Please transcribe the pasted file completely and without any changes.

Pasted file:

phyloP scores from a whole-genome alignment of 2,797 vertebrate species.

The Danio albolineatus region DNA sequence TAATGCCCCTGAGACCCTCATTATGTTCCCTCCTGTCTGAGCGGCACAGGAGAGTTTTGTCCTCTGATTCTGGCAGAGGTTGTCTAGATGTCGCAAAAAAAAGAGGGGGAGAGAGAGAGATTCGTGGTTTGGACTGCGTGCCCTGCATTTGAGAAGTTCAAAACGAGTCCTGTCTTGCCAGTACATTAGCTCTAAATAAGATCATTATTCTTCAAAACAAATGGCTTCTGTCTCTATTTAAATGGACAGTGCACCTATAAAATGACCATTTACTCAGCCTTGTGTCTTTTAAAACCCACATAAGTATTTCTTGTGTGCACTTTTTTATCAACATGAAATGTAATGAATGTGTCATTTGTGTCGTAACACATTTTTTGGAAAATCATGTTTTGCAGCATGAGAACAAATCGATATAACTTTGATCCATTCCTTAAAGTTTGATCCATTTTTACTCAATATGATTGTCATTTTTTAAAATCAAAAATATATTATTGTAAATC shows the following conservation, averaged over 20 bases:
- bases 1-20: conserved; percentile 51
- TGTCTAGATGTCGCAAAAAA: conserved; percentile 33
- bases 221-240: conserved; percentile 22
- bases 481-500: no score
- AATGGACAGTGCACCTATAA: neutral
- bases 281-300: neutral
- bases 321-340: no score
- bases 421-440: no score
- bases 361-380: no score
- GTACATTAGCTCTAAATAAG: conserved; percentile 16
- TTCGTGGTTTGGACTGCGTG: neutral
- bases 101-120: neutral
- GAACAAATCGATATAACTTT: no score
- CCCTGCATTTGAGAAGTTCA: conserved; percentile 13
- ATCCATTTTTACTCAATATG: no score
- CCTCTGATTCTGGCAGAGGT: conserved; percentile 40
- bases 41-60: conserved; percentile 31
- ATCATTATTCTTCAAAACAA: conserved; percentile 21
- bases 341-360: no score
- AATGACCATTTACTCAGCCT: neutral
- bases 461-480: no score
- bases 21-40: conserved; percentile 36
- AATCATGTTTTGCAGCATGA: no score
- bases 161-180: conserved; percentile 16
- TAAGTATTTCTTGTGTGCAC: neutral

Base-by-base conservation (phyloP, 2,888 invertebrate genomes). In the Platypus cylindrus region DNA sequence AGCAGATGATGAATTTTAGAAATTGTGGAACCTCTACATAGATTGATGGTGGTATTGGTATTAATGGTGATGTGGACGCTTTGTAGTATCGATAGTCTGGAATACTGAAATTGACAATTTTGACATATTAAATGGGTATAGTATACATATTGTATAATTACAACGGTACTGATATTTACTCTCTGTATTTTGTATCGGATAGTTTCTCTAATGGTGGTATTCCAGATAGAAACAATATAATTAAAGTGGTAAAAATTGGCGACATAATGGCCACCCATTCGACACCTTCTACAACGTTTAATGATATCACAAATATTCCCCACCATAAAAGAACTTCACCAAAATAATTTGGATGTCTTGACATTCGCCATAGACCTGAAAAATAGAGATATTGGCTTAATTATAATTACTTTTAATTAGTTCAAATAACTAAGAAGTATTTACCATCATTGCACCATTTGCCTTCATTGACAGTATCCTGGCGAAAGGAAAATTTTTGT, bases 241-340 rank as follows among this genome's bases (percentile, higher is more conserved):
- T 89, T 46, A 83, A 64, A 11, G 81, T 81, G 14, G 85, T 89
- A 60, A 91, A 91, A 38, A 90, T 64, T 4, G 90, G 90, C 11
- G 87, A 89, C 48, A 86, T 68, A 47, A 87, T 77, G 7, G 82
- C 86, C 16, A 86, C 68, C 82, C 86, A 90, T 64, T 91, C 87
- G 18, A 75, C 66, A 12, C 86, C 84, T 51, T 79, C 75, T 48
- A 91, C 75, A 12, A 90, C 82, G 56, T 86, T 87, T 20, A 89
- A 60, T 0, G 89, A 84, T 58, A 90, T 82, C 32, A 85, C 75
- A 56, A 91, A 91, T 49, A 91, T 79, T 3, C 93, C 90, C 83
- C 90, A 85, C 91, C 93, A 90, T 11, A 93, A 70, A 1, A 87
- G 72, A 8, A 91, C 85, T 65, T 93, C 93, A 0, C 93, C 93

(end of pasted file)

phyloP scores from a whole-genome alignment of 2,797 vertebrate species.

The Danio albolineatus region DNA sequence TAATGCCCCTGAGACCCTCATTATGTTCCCTCCTGTCTGAGCGGCACAGGAGAGTTTTGTCCTCTGATTCTGGCAGAGGTTGTCTAGATGTCGCAAAAAAAAGAGGGGGAGAGAGAGAGATTCGTGGTTTGGACTGCGTGCCCTGCATTTGAGAAGTTCAAAACGAGTCCTGTCTTGCCAGTACATTAGCTCTAAATAAGATCATTATTCTTCAAAACAAATGGCTTCTGTCTCTATTTAAATGGACAGTGCACCTATAAAATGACCATTTACTCAGCCTTGTGTCTTTTAAAACCCACATAAGTATTTCTTGTGTGCACTTTTTTATCAACATGAAATGTAATGAATGTGTCATTTGTGTCGTAACACATTTTTTGGAAAATCATGTTTTGCAGCATGAGAACAAATCGATATAACTTTGATCCATTCCTTAAAGTTTGATCCATTTTTACTCAATATGATTGTCATTTTTTAAAATCAAAAATATATTATTGTAAATC shows the following conservation, averaged over 20 bases:
- bases 1-20: conserved; percentile 51
- TGTCTAGATGTCGCAAAAAA: conserved; percentile 33
- bases 221-240: conserved; percentile 22
- bases 481-500: no score
- AATGGACAGTGCACCTATAA: neutral
- bases 281-300: neutral
- bases 321-340: no score
- bases 421-440: no score
- bases 361-380: no score
- GTACATTAGCTCTAAATAAG: conserved; percentile 16
- TTCGTGGTTTGGACTGCGTG: neutral
- bases 101-120: neutral
- GAACAAATCGATATAACTTT: no score
- CCCTGCATTTGAGAAGTTCA: conserved; percentile 13
- ATCCATTTTTACTCAATATG: no score
- CCTCTGATTCTGGCAGAGGT: conserved; percentile 40
- bases 41-60: conserved; percentile 31
- ATCATTATTCTTCAAAACAA: conserved; percentile 21
- bases 341-360: no score
- AATGACCATTTACTCAGCCT: neutral
- bases 461-480: no score
- bases 21-40: conserved; percentile 36
- AATCATGTTTTGCAGCATGA: no score
- bases 161-180: conserved; percentile 16
- TAAGTATTTCTTGTGTGCAC: neutral

Base-by-base conservation (phyloP, 2,888 invertebrate genomes). In the Platypus cylindrus region DNA sequence AGCAGATGATGAATTTTAGAAATTGTGGAACCTCTACATAGATTGATGGTGGTATTGGTATTAATGGTGATGTGGACGCTTTGTAGTATCGATAGTCTGGAATACTGAAATTGACAATTTTGACATATTAAATGGGTATAGTATACATATTGTATAATTACAACGGTACTGATATTTACTCTCTGTATTTTGTATCGGATAGTTTCTCTAATGGTGGTATTCCAGATAGAAACAATATAATTAAAGTGGTAAAAATTGGCGACATAATGGCCACCCATTCGACACCTTCTACAACGTTTAATGATATCACAAATATTCCCCACCATAAAAGAACTTCACCAAAATAATTTGGATGTCTTGACATTCGCCATAGACCTGAAAAATAGAGATATTGGCTTAATTATAATTACTTTTAATTAGTTCAAATAACTAAGAAGTATTTACCATCATTGCACCATTTGCCTTCATTGACAGTATCCTGGCGAAAGGAAAATTTTTGT, bases 241-340 rank as follows among this genome's bases (percentile, higher is more conserved):
- T 89, T 46, A 83, A 64, A 11, G 81, T 81, G 14, G 85, T 89
- A 60, A 91, A 91, A 38, A 90, T 64, T 4, G 90, G 90, C 11
- G 87, A 89, C 48, A 86, T 68, A 47, A 87, T 77, G 7, G 82
- C 86, C 16, A 86, C 68, C 82, C 86, A 90, T 64, T 91, C 87
- G 18, A 75, C 66, A 12, C 86, C 84, T 51, T 79, C 75, T 48
- A 91, C 75, A 12, A 90, C 82, G 56, T 86, T 87, T 20, A 89
- A 60, T 0, G 89, A 84, T 58, A 90, T 82, C 32, A 85, C 75
- A 56, A 91, A 91, T 49, A 91, T 79, T 3, C 93, C 90, C 83
- C 90, A 85, C 91, C 93, A 90, T 11, A 93, A 70, A 1, A 87
- G 72, A 8, A 91, C 85, T 65, T 93, C 93, A 0, C 93, C 93